As COVID-19 cases soared in South Africa in June 2020, the country endured a severe lockdown. During this lockdown, 27-year-old Clementine gave birth to a baby boy, Lelo Matthew. With a mask covering her face in the delivery room, Clementine feared contracting COVID-19 while at the hospital. Fortunately, no one in Clementine’s family tested positive. Unfortunately, giving birth during a global pandemic gave Clementine more anxiety than the average new mother. Based on the experience, Clementine named her son for the word hope. It has been a year since Clementine gave birth to her son. South Africa’s vaccination effort coincides with rising COVID-19 infections and an economy threatened by COVID-19.
Before the pandemic began, South Africa faced a recession. The closure of businesses and decreased consumer spending because of COVID-19 damaged the economy even further. In 2021’s first quarter, the unemployment rate in South Africa jumped to 32.6%. Specifically, the industries with the most prevalent job losses included construction, trade, private households, transport, and agriculture. Trade accounts for nearly 20% of employment in South Africa, so the job losses in this industry are especially worrisome. This rising unemployment rate will likely cause more South Africans to fall into poverty as 10.3 million South Africans already live below the international poverty line of $1.90 per day.
In June 2021, South Africa remained the most COVID-19-affected country in Africa. As this “third wave” caused devastation, the South African government enforced a minimum lockdown of 14 days starting on June 27, 2021. Measures included school and restaurant closures and prohibited gatherings will occur.
A Promising Future
Although COVID-19 cases continue to flood the country, South Africa’s vaccination effort does not look bleak. A South African consortium is creating the first COVID-19 mRNA vaccine technology transfer hub in a historic decision. This technology will be possible with support from the World Health Organization (WHO). Through the establishment of this facility, manufacturers from developing countries will master vaccine production techniques. Additionally, the manufacturers will receive licenses to produce vaccines. Consequently, South Africa and other African countries will have greater access to COVID-19 vaccines. This access is a considerable feat, given South Africa’s current vaccination rate rests at less than 1%.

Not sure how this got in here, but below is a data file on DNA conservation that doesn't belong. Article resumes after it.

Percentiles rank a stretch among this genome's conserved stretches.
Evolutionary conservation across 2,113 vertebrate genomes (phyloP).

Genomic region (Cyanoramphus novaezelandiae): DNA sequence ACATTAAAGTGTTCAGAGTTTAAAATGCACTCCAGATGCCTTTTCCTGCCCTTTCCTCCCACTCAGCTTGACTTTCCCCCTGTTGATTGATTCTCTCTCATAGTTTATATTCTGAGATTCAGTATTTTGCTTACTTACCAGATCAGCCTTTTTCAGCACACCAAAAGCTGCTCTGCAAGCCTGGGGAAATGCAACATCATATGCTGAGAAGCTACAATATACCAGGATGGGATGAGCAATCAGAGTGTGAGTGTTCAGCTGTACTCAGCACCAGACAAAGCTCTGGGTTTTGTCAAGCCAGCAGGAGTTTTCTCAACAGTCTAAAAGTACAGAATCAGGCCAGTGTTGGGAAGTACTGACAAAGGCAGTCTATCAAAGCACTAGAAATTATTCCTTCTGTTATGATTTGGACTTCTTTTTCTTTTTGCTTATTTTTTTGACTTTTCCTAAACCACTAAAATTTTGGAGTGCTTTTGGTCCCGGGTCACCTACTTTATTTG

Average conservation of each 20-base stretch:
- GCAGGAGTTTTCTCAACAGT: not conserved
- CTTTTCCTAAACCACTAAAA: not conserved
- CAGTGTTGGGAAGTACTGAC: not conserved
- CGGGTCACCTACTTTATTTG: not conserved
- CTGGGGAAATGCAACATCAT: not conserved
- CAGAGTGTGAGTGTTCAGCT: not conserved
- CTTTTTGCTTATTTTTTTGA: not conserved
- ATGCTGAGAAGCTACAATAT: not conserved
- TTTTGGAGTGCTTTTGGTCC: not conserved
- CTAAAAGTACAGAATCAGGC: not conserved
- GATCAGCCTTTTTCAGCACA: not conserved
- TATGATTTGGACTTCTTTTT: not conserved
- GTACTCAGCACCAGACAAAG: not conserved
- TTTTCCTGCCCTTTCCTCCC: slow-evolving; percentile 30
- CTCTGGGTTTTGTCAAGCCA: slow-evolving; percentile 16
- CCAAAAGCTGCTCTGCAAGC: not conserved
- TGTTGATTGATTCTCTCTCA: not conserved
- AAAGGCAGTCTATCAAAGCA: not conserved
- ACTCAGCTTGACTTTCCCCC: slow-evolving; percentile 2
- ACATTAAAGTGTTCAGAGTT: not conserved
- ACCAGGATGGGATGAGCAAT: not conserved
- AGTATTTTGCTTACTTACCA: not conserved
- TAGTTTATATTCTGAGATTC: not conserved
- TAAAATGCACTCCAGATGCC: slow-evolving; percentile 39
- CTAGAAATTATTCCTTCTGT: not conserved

Afrigen Biologics, a biotech company, plays a critical role in the project as it will produce mRNA vaccines and educate Biovac, an additional manufacturer, in vaccine production. Soon, the WHO will be responsible for supervising the quality of COVID-19 vaccine production and implementation.
The True South Africa
While the leaders of this project foresee the vaccine hub taking critical leaps in South Africa’s vaccination effort, the hub also has implications for the future of South African medicine. WHO chief Tedros Adhamon anticipates that the hub will be essential in COVID-19 vaccine production and the production of future vaccines. The hub could create remedies that impoverished individuals struggle to access, an achievement that is especially opportune as the unemployment rate of South Africa and other African countries rises.
South Africa’s president, Cyril Ramaphosa, sees the hub as having large-scale benefits for Africa’s portrayal. Ramaphosa remarked that the world often stigmatizes Africa as the center of disease and poor development. The innovations of this hub will provide African countries with the opportunity to correct the globe’s inaccurate perception.
In Ramaphosa’s words, Africa is “on a path to self-determination.” This vaccine technology transfer hub only brings South Africa and other African countries closer to demonstrating that fact to the rest of the world.
– Madeline Murphy